Here’s something for you to think about right now: without the wonders of technology, you wouldn’t be on COED, let alone your computer. If anything, you’d most likely be outside throwing rocks at the sun in a vain attempt to pass the time. Thankfully, technology brings with it a plethora of convenience, fun and excitement that provides both entertainment and free time on an unimaginable scale… or so we think. For every action there’s a reaction, every gain a loss, every positive a negative. Here’s out list of things that have fallen by the wayside thanks to technology.
Going to the Movies
Believe it or not, early humans used to go this really big place to watch moving pictures accompanied with sound for entertainment purposes. What was it called again? Ah yes, a movie theater. Nowadays, people opt to watch movies on a multitude of digital formats other than the silver screen and typically on the go. What happened to the fun of going out with a group of good friends, the family or that special someone for a flick while taking in the ambient sights, sounds and smells of the theater? People are quick to say “Good riddance!”, but I always felt there is this certain charm to the movies that just can’t be replicated. Still, the kid kicking the back of your chair during a movie won’t be missed.
Books & Magazines & Newspapers
It’s scary to think that devices like the Kindle and the Nook have the potential to turn books into an archaic thing of the past. Soon all bookstores and libraries will be torn down and replaced with a kiosk in the middle of a gaping lot for downloading eBooks. God forbid you actually walk down the street holding a book in your hands or under your arm, you’ll end up looking like a wizard clutching his esoteric tomes on magical arts. Then again, that would actually be pretty cool…
As for magazines, Playboy Enterprises, Inc can tell you just how rough quarterly earnings reports have been since the dawn of the internet. Pay $6 for an issue on the newsstands or google “boobs” for free?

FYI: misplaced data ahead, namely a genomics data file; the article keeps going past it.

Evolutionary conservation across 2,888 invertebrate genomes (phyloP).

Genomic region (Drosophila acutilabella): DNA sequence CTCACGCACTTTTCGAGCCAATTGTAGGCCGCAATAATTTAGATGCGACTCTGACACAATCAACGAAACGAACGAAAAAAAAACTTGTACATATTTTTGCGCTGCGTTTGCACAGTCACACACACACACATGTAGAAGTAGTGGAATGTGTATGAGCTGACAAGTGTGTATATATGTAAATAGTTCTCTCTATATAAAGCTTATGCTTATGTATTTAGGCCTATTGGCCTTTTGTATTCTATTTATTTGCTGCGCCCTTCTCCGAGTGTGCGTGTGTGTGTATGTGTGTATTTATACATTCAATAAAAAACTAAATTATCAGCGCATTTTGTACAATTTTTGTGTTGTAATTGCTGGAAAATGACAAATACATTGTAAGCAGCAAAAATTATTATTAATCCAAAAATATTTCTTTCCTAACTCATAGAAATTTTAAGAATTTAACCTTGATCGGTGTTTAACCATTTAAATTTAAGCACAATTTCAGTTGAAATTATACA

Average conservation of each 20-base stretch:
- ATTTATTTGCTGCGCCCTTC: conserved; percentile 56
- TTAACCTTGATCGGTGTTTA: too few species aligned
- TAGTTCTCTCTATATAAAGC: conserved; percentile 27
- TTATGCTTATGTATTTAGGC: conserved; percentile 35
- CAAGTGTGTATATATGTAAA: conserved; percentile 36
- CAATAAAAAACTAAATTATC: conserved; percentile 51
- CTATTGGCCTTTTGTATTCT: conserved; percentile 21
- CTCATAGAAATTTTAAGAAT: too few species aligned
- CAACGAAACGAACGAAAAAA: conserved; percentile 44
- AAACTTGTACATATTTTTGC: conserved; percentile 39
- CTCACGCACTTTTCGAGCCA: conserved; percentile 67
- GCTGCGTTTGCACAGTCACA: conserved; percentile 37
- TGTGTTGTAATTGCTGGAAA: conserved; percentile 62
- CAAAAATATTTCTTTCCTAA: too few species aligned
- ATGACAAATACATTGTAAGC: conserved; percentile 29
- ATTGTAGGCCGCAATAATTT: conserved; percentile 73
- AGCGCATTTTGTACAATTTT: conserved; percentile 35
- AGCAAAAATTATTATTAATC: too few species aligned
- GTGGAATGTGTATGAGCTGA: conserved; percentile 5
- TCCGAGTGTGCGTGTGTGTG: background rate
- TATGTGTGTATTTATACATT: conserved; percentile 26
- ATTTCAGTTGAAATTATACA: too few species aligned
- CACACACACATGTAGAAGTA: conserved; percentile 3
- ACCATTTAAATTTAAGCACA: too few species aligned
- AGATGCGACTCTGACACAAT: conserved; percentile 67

Following in the footsteps of the Wall Street Journal, The New York Times just announced it will start charging visitors for to access content on their site. Seems like a bad move. Subscriptions and readership of the print edition are down and most news outlets face competition from the internet, more specifically Twitter, which has become THE source for breaking news.
Many people who let technology dictate their very existence tend to think, “Why bother going outdoors when there are other people on the internet doing it for me?” It seems a little silly wanting to travel to other countries or go hiking when such things can be seen on the internet. Then again, so does having the desire to turn into pale, immobile slugs that develop an inexplicable fear of direct sunlight. Remember, it’s entirely your call.
Things certainly aren’t sacred anymore when it comes to blogging on the internet. Nowadays, it’s the norm to divulge every minute detail about one’s life to people that probably don’t care, or creepily do. While it’s completely fine to blog about personal interests or funny little anecdotes here and there, not everybody is yearning to know what you had for breakfast this morning or that strange lump that developed on your neck overnight which, by the way, you really should get checked out. Today, people find it odd for someone to not have a blog or a social network account and spill their guts for everyone to see. Guess nothing’s sacred.
There’s nothing more vexing than trying to get someone’s attention while their tapping away on the keyboard of their mobile device or someone rudely cutting off your conversation to take a phone call that, more or less, can wait. It really does give the impression that he or she doesn’t want to be there and has better things to do; like a bored child they need some form of mental stimulation as quickly as possible. Best thing to do in a situation like that is to leave that person high and dry. Oh, they’ll get the message.
Without a doubt, the worst thing that everyone seems to take for granted when it comes to technology is everyday face-to-face interaction among our peers or new people that we meet. Conversations have now become awkward and bumbling affairs thanks to some people becoming so accustomed to human interaction taking place on a social network; it’s as though they have a fear of doing so otherwise. Friendships made solely on a computer are, to say the least, superficial, and some people must work up the nerve to physically walk up to someone and say, “hello.”
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